Becoming a Superpower: Deng Xiapong's Reforms and Their Legacy
"What forces drove Chinese capitalism forward and enabled a generation of innovators and business leaders to emerge? Can the tragedy of Tiananmen Square be understood in terms of China's economic, rather than political, development? What is Deng Xiaoping's legacy today? Explores the maturation and impact of Deng's policies. Interviewees include Chen Yizi, a former government economic adviser; Wan Runnan, founder of Sitong Electronics (which, like many other Chinese companies, flourished under Deng's reforms); Dr. Michael Marti, author of China and the legacy of Deng Xiaoping.; and others. Includes archival footage."
Bitter Money = Ku qian
"The people in Wang Bing's Bitter Money live in filthy, cramped apartments, stare at their phones for far too long, spend time on their balconies overlooking drab streets in which all the buildings look the same, and work long hours for little pay in noisy and stiflingly hot garment factories. The city of Huzhou, where the film is shot, is home to 18,000 clothing factories. They are staffed by about 300,000 workers, many of them migrants from rural areas in the surrounding provinces. Bitter Money follows a handful of these workers, both at work where they may labor for more than 12 hours a day and in their off-hours, as they hang around shabby dorms drinking, dreaming of home, worrying about getting paid, and trying to decide whether their jobs are worth keeping..."
"Delves deeper to examine the challenges faced by China and how the country is handling the rising expectation of its people."
China, Triumph and Turmoil
"In this three-part series, Harvard University history professor Niall Ferguson travels throughout china to find out how a fifth of humanity can live under a Communist government with a capitalist economy, speaking with survivors of Mao's regime, ardent young nationalists, new billionaires, and those defending China's rural poor."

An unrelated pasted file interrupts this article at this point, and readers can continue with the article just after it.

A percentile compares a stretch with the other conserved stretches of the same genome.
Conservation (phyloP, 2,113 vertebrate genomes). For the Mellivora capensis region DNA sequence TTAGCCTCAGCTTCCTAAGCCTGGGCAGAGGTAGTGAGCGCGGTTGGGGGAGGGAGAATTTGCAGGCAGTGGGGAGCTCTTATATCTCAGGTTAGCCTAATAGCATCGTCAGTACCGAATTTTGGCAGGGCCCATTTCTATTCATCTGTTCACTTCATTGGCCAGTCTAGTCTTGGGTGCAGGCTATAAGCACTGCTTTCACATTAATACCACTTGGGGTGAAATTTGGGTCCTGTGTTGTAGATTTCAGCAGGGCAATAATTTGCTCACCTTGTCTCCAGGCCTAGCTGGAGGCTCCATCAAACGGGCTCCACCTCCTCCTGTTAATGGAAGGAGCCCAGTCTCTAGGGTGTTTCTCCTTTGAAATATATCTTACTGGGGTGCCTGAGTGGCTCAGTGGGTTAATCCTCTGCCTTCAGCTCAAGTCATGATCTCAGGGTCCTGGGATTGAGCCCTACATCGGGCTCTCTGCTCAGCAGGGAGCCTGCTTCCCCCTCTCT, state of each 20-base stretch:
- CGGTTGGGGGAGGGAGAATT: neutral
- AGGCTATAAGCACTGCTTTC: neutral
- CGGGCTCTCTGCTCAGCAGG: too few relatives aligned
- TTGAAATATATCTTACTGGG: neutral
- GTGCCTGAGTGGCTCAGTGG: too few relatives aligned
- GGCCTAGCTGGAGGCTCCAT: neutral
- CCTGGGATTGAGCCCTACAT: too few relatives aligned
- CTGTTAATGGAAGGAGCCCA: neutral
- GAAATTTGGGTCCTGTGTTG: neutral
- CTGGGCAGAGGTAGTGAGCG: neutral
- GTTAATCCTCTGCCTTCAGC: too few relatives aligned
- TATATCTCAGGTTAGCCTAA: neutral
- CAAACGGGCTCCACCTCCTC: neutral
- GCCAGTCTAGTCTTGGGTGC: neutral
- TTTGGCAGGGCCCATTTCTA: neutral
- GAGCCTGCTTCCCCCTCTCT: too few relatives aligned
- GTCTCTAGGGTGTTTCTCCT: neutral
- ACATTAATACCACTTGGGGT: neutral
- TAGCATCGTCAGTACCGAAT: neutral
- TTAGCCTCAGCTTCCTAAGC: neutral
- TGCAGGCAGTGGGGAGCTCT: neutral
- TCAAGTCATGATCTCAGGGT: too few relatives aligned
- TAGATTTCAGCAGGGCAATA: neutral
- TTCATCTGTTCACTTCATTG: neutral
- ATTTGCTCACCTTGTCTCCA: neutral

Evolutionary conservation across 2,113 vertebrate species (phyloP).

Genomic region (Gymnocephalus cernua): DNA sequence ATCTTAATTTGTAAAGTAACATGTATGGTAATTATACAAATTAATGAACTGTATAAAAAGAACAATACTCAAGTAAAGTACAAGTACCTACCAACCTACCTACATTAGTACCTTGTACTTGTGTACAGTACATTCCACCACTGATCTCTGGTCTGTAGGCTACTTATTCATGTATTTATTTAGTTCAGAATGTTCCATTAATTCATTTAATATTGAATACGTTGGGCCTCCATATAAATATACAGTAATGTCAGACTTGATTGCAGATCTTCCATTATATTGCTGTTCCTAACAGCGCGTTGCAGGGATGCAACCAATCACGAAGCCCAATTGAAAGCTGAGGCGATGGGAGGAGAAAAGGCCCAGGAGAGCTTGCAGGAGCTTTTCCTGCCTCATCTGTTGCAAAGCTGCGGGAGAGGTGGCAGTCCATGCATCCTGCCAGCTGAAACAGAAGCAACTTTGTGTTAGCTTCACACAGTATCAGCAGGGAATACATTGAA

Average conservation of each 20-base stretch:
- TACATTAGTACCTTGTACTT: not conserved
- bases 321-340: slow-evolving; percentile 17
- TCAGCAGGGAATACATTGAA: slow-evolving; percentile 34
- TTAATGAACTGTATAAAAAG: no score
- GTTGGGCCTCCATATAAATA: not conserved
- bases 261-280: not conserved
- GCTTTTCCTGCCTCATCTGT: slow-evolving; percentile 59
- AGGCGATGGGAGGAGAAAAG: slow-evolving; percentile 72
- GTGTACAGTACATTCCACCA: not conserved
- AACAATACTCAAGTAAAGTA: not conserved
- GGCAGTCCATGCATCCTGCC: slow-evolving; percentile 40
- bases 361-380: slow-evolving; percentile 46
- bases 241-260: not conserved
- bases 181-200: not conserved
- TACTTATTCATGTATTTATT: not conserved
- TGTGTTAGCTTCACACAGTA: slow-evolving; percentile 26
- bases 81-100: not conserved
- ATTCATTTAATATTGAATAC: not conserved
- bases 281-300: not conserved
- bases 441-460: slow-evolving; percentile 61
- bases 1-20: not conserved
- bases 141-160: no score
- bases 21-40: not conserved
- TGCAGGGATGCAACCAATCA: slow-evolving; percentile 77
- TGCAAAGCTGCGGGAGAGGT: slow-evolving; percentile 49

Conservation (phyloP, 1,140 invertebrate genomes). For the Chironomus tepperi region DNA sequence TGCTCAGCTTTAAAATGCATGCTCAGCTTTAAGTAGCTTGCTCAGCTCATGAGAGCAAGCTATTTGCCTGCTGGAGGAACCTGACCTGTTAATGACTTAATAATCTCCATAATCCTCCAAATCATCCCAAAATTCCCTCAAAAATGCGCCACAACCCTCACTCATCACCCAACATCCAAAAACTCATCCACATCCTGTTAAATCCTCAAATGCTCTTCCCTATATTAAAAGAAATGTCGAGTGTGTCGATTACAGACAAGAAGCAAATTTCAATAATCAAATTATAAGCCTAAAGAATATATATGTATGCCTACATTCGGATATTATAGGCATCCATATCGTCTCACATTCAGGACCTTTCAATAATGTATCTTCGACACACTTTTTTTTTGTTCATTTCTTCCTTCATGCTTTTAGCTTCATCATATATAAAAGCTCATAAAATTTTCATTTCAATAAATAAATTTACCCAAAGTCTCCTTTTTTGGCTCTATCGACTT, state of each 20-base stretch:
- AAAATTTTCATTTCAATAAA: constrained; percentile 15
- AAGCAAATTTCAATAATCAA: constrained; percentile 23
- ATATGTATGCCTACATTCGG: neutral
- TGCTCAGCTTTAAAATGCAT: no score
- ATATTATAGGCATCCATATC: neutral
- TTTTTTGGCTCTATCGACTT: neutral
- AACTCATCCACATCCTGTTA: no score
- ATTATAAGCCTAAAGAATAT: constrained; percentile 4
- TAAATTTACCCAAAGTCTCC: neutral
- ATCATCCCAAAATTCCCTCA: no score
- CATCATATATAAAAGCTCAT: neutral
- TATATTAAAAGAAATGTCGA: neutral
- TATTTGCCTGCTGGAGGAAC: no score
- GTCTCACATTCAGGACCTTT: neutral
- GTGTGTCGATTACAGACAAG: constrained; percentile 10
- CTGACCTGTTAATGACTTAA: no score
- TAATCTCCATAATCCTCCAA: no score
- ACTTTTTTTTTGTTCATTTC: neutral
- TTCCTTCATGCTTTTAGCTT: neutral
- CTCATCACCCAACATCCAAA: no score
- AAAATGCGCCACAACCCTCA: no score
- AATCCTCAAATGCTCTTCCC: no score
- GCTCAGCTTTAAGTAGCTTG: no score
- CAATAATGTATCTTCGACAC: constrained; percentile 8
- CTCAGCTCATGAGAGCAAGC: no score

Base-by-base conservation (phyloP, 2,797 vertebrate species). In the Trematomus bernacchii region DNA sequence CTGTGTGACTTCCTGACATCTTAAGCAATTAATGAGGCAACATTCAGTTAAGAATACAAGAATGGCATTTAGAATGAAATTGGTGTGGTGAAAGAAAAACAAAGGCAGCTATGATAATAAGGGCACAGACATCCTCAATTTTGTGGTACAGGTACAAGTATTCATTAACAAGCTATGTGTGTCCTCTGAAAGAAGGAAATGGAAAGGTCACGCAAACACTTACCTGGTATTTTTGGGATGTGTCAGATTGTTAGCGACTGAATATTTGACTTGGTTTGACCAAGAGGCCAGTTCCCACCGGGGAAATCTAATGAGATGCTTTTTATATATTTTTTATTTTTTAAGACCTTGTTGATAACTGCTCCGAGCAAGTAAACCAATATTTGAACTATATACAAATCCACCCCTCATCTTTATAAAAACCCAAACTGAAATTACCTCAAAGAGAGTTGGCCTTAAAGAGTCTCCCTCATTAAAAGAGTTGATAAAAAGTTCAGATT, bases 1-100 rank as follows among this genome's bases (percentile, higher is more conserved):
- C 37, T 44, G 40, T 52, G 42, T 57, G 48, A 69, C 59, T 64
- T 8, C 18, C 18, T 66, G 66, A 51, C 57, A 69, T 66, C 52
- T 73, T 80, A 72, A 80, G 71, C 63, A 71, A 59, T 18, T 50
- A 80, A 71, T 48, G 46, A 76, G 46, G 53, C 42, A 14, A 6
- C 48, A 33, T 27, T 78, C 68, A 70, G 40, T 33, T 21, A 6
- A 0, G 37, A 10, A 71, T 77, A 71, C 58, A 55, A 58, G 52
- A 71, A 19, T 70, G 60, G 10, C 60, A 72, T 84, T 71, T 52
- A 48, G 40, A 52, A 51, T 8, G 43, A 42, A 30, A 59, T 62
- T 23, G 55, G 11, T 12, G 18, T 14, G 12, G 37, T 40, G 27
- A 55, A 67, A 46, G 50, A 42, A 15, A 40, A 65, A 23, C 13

"Host Robert Lawrence Kuhn, who knows China's leaders personally and wrote the book How China's Leaders Think, takes us inside China through five documentaries that reveal the critical issues that China's new leaders face. China's Challenges focuses on current issues including China's economy, society, innovation, politics and values. These documentaries provide real insight into the difficulties and challenges that have arisen from China's soaring development and shows the efforts the Chinese government, as well as the society as a whole, have made to solve the problems"
China's Convenience Store War
"This program takes viewers into the heart of Shanghai's dog-eat-dog convenience store industry, focusing on the state-owned Hao De chain and its foreign-owned competitors."
The Chinese Mayor
"Once the thriving capital of Imperial China, the city of Datong now lies in near ruins. Not only is it the most polluted city in the country, it is also crippled by decrepit infrastructure and even shakier economic prospects. But Mayor Geng Tanbo plans to change all that, announcing a bold, new plan to return Datong to its former glory, the cultural haven it was some 1,600 years ago. Such declarations, however, come at a devastatingly high cost. Thousands of homes are to be bulldozed, and a half-million of its residents (30 percent of Datong's total population) will be relocated under his watch. Whether he succeeds depends entirely on his ability to calm swarms of furious workers and an increasingly perturbed ruling elite. The Chinese Mayor captures, with remarkable access, a man and, by extension, a country leaping frantically into an increasingly unstable future."
Cotton Road: A Supply Chain Journey = Mian hua zhi lu
"Americans consume nearly 20 billion new items of clothing each year. Yet few of us know how our clothes are made, much less who produces them. Cotton Road follows the commodity of cotton from South Carolina farms to Chinese factories to illuminate the work and industrial processes in a global supply chain."